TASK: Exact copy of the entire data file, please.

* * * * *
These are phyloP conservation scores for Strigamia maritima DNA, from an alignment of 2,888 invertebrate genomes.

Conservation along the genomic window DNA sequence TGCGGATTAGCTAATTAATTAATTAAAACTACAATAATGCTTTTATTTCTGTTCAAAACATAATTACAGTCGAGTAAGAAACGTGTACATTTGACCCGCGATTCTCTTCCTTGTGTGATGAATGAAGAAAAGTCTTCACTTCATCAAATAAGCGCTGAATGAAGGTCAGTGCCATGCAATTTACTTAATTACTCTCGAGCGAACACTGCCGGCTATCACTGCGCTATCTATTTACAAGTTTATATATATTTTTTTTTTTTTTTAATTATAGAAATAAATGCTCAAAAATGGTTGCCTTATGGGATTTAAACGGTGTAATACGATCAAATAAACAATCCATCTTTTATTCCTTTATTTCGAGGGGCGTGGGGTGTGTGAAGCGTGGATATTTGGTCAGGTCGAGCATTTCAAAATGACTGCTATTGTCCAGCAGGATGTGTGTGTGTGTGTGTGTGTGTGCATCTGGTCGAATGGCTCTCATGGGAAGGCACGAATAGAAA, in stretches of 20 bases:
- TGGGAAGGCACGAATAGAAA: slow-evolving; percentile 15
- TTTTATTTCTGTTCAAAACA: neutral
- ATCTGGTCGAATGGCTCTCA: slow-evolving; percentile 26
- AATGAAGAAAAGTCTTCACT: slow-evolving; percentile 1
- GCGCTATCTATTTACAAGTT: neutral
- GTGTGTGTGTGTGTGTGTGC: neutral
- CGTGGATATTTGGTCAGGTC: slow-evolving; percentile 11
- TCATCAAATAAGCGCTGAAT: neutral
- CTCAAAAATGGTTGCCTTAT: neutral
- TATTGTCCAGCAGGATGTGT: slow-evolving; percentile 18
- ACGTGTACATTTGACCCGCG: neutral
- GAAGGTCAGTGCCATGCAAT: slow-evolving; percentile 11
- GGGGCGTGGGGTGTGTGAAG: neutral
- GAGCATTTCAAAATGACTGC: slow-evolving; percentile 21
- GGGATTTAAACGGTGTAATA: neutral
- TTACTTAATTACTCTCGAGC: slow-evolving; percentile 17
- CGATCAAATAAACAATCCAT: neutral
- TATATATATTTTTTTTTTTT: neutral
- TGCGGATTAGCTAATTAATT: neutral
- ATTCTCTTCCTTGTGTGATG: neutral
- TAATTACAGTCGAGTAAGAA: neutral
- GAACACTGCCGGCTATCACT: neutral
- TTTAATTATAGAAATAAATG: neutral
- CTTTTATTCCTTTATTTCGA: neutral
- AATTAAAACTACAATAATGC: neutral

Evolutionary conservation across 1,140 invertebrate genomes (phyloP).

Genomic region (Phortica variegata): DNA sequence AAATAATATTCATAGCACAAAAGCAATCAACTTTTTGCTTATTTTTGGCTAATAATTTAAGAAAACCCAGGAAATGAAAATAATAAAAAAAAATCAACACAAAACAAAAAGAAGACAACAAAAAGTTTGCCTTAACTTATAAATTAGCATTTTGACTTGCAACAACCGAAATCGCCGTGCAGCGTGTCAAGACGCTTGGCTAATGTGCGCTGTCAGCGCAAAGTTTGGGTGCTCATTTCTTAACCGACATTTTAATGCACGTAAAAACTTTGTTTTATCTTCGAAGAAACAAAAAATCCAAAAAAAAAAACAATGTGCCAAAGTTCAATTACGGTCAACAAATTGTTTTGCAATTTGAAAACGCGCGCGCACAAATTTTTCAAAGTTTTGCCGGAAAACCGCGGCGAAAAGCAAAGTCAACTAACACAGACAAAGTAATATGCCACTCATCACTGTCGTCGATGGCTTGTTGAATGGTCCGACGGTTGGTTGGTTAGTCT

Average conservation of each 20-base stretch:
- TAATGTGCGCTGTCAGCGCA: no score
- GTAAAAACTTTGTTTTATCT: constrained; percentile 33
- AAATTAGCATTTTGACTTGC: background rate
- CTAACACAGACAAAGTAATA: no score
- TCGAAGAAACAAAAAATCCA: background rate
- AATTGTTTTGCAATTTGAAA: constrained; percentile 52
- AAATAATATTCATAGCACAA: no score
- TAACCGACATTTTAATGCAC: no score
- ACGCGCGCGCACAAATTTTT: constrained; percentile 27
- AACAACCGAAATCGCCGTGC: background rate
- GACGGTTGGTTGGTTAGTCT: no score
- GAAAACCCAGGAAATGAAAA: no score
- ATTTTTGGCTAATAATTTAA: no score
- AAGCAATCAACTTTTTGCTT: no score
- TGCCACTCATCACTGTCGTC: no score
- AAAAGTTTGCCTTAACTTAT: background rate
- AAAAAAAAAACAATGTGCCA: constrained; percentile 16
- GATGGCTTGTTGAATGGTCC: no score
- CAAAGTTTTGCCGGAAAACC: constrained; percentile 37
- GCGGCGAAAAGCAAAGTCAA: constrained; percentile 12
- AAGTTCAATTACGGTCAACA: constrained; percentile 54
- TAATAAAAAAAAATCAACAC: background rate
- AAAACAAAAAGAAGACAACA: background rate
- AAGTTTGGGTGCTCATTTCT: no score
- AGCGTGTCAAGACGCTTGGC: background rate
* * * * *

These are phyloP conservation scores for Strigamia maritima DNA, from an alignment of 2,888 invertebrate genomes.

Conservation along the genomic window DNA sequence TGCGGATTAGCTAATTAATTAATTAAAACTACAATAATGCTTTTATTTCTGTTCAAAACATAATTACAGTCGAGTAAGAAACGTGTACATTTGACCCGCGATTCTCTTCCTTGTGTGATGAATGAAGAAAAGTCTTCACTTCATCAAATAAGCGCTGAATGAAGGTCAGTGCCATGCAATTTACTTAATTACTCTCGAGCGAACACTGCCGGCTATCACTGCGCTATCTATTTACAAGTTTATATATATTTTTTTTTTTTTTTAATTATAGAAATAAATGCTCAAAAATGGTTGCCTTATGGGATTTAAACGGTGTAATACGATCAAATAAACAATCCATCTTTTATTCCTTTATTTCGAGGGGCGTGGGGTGTGTGAAGCGTGGATATTTGGTCAGGTCGAGCATTTCAAAATGACTGCTATTGTCCAGCAGGATGTGTGTGTGTGTGTGTGTGTGTGCATCTGGTCGAATGGCTCTCATGGGAAGGCACGAATAGAAA, in stretches of 20 bases:
- TGGGAAGGCACGAATAGAAA: slow-evolving; percentile 15
- TTTTATTTCTGTTCAAAACA: neutral
- ATCTGGTCGAATGGCTCTCA: slow-evolving; percentile 26
- AATGAAGAAAAGTCTTCACT: slow-evolving; percentile 1
- GCGCTATCTATTTACAAGTT: neutral
- GTGTGTGTGTGTGTGTGTGC: neutral
- CGTGGATATTTGGTCAGGTC: slow-evolving; percentile 11
- TCATCAAATAAGCGCTGAAT: neutral
- CTCAAAAATGGTTGCCTTAT: neutral
- TATTGTCCAGCAGGATGTGT: slow-evolving; percentile 18
- ACGTGTACATTTGACCCGCG: neutral
- GAAGGTCAGTGCCATGCAAT: slow-evolving; percentile 11
- GGGGCGTGGGGTGTGTGAAG: neutral
- GAGCATTTCAAAATGACTGC: slow-evolving; percentile 21
- GGGATTTAAACGGTGTAATA: neutral
- TTACTTAATTACTCTCGAGC: slow-evolving; percentile 17
- CGATCAAATAAACAATCCAT: neutral
- TATATATATTTTTTTTTTTT: neutral
- TGCGGATTAGCTAATTAATT: neutral
- ATTCTCTTCCTTGTGTGATG: neutral
- TAATTACAGTCGAGTAAGAA: neutral
- GAACACTGCCGGCTATCACT: neutral
- TTTAATTATAGAAATAAATG: neutral
- CTTTTATTCCTTTATTTCGA: neutral
- AATTAAAACTACAATAATGC: neutral

Evolutionary conservation across 1,140 invertebrate genomes (phyloP).

Genomic region (Phortica variegata): DNA sequence AAATAATATTCATAGCACAAAAGCAATCAACTTTTTGCTTATTTTTGGCTAATAATTTAAGAAAACCCAGGAAATGAAAATAATAAAAAAAAATCAACACAAAACAAAAAGAAGACAACAAAAAGTTTGCCTTAACTTATAAATTAGCATTTTGACTTGCAACAACCGAAATCGCCGTGCAGCGTGTCAAGACGCTTGGCTAATGTGCGCTGTCAGCGCAAAGTTTGGGTGCTCATTTCTTAACCGACATTTTAATGCACGTAAAAACTTTGTTTTATCTTCGAAGAAACAAAAAATCCAAAAAAAAAAACAATGTGCCAAAGTTCAATTACGGTCAACAAATTGTTTTGCAATTTGAAAACGCGCGCGCACAAATTTTTCAAAGTTTTGCCGGAAAACCGCGGCGAAAAGCAAAGTCAACTAACACAGACAAAGTAATATGCCACTCATCACTGTCGTCGATGGCTTGTTGAATGGTCCGACGGTTGGTTGGTTAGTCT

Average conservation of each 20-base stretch:
- TAATGTGCGCTGTCAGCGCA: no score
- GTAAAAACTTTGTTTTATCT: constrained; percentile 33
- AAATTAGCATTTTGACTTGC: background rate
- CTAACACAGACAAAGTAATA: no score
- TCGAAGAAACAAAAAATCCA: background rate
- AATTGTTTTGCAATTTGAAA: constrained; percentile 52
- AAATAATATTCATAGCACAA: no score
- TAACCGACATTTTAATGCAC: no score
- ACGCGCGCGCACAAATTTTT: constrained; percentile 27
- AACAACCGAAATCGCCGTGC: background rate
- GACGGTTGGTTGGTTAGTCT: no score
- GAAAACCCAGGAAATGAAAA: no score
- ATTTTTGGCTAATAATTTAA: no score
- AAGCAATCAACTTTTTGCTT: no score
- TGCCACTCATCACTGTCGTC: no score
- AAAAGTTTGCCTTAACTTAT: background rate
- AAAAAAAAAACAATGTGCCA: constrained; percentile 16
- GATGGCTTGTTGAATGGTCC: no score
- CAAAGTTTTGCCGGAAAACC: constrained; percentile 37
- GCGGCGAAAAGCAAAGTCAA: constrained; percentile 12
- AAGTTCAATTACGGTCAACA: constrained; percentile 54
- TAATAAAAAAAAATCAACAC: background rate
- AAAACAAAAAGAAGACAACA: background rate
- AAGTTTGGGTGCTCATTTCT: no score
- AGCGTGTCAAGACGCTTGGC: background rate